When you live an embodied life, you acknowledge and decipher physical sensations. They can help you stay in touch with your inner natural rhythm and enhance self-awareness. Each message from your body tells you something about your experience, and you can use subtle body signs to improve your wellbeing.
The signals from your body are internal guidance designed to improve your health and happiness. Your body delivers constant messages informing you about your welfare. Each ache and flutter in the stomach, for instance, reveals data to help you live your best life. It might show you are excited, nervous, or have consumed foods that don’t suit your digestive system.
If your body-mind connection is weak, you may neglect your emotional and physical health. Learning how to live an embodied life will help you recognize your needs and meet them.
Living in an embodied way means you are sensitive to the sensations you feel and use them. You decode their meanings and take advantage of them. These 10 tips will help you recognize and make the most of your inner guidance.
Balance your body clock
Your body clock is your natural timing function. It governs hormone secretion, the sleep cycle, metabolism, and blood pressure. It responds to the light in your environment, making you sleepy or alert, and is common among most living organisms.
Insomnia, lack of energy, and brain fog signal your body clock is unbalanced, and several factors could have disturbed it. These include jet lag, night shifts, alcohol, drugs, and studying late.
You may need to address behaviors that affect your internal rhythm to rebalance your body clock. Experts suggest people reset their body clocks with healthy lifestyle habits. Observe light exposure, for instance. As each evening progresses, you can dim the lights in your environment and expose yourself to natural light first thing in the morning.
If there’s insufficient daylight to increase alertness, you could use a sunlight alarm or natural daylight lamp to boost exposure. It helps to stick to a regular main mealtime and bedtime, limit alcohol and caffeine intake, and not nap during the day.
Recognize how foods affect you
Food fuels your brain and body with data and material for healthy functioning. Eating varieties that provide sufficient nutrients and suit you will boost your wellbeing. Many people are sensitive to food like gluten, which causes brain fog, digestive issues, and mood issues in some individuals. As foods might affect your health, you can benefit from noting messages from your body when you eat them.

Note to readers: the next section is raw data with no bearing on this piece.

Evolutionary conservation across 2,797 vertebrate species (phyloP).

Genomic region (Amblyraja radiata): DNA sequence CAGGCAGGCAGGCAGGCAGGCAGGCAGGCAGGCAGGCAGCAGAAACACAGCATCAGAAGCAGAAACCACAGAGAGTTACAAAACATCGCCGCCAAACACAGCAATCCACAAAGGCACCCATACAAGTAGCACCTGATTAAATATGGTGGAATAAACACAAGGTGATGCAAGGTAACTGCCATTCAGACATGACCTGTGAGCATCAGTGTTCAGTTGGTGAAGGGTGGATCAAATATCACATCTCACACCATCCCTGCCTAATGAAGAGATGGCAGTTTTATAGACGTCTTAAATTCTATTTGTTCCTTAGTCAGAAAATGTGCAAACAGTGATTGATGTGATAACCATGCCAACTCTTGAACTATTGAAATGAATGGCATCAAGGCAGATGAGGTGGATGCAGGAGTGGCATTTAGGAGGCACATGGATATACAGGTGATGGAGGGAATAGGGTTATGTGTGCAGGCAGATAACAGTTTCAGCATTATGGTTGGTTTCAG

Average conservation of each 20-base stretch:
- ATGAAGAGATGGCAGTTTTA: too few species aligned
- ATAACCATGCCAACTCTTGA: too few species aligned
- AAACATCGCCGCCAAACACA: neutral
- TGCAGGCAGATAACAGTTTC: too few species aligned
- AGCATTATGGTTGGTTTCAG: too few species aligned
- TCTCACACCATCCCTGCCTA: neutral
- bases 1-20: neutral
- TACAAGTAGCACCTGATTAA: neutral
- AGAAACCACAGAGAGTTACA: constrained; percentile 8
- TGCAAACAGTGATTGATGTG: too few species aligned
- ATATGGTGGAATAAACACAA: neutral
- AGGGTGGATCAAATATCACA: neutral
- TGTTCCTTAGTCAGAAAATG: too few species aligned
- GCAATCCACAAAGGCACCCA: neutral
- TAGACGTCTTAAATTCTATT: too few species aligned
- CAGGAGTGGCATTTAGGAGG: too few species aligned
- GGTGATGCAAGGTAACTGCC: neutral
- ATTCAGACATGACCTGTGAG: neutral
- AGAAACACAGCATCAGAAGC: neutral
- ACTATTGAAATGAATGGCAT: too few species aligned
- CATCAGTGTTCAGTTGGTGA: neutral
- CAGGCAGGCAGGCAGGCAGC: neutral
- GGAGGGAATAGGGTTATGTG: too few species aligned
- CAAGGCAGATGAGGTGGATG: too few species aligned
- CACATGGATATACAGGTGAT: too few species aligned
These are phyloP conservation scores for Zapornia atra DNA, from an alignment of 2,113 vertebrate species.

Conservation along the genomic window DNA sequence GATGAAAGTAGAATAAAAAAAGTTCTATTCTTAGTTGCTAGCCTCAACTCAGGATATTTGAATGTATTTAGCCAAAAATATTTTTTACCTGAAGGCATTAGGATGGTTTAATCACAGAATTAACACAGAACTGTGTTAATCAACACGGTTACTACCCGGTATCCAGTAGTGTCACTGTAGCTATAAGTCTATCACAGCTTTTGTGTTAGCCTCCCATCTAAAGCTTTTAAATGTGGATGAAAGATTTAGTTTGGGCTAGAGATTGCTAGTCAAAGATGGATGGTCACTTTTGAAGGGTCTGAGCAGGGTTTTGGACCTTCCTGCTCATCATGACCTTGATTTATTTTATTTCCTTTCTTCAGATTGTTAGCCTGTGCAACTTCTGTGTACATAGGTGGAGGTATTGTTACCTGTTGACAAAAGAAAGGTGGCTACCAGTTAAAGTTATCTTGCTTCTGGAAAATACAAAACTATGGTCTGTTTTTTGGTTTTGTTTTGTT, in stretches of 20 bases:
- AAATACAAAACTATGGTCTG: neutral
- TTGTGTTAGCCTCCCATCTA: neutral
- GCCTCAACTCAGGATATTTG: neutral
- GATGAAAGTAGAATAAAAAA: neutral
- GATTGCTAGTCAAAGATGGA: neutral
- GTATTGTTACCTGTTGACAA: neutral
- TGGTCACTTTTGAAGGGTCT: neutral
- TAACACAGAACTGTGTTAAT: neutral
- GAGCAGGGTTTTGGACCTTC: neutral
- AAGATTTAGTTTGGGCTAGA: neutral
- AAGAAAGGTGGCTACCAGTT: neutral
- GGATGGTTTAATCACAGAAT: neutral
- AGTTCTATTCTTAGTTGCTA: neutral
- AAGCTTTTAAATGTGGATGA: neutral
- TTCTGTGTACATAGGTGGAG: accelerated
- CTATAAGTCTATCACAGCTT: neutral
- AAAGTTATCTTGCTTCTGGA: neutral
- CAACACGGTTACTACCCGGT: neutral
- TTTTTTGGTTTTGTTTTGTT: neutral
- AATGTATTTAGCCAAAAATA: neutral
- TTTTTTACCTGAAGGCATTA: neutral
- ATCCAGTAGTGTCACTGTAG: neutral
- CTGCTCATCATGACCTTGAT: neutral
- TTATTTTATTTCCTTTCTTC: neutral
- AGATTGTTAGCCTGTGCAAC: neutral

Likewise, you can build a more embodied life by acknowledging how the amount of food you consume affects you. You could become overweight if you overindulge and underweight if you eat insufficient amounts. If you are mindful as you eat, you’ll notice when you satisfy your hunger with balanced portions.
Note how events affect you
You face plenty of events every day, and some affect you more than others. Those that elicit strong emotions come with physical symptoms like a racing heart or withholding of breath. Sometimes you may not be fully aware of what they denote. Practice recognizing sensations in your body that coincide with events, though, and you can better understand your feelings.
Palpitations, for instance, often show excitement or anxiety, and you might hold your breath when you experience shock, fear, or awe. It’s worth raising your awareness of emotional reactions you might otherwise ignore that influence your wellbeing. Realizing certain events make you stressed can help you avoid them or learn how to manage them better.
Consider how your habits influence you
While some habits help, others can harm. Regular evening strolls might help you unwind before you go to bed, for instance. But watching action movies could stimulate your mind and keep you awake at night. Notice whether your habits make you feel good or have adverse effects, beginning with those you carry out in the morning.
Do you worry about problems as soon as you wake? Do you get up late and rush? Is it hard to find things you need in the morning? These or different habits may set a negative tone for the day, and adjusting them could prove beneficial.
Check the rest of your habits as you go through the day and make sure they work for you rather than against you. Note whether they make you tired, energetic, or frustrated and change those that are unhelpful.
Notice how you respond during interactions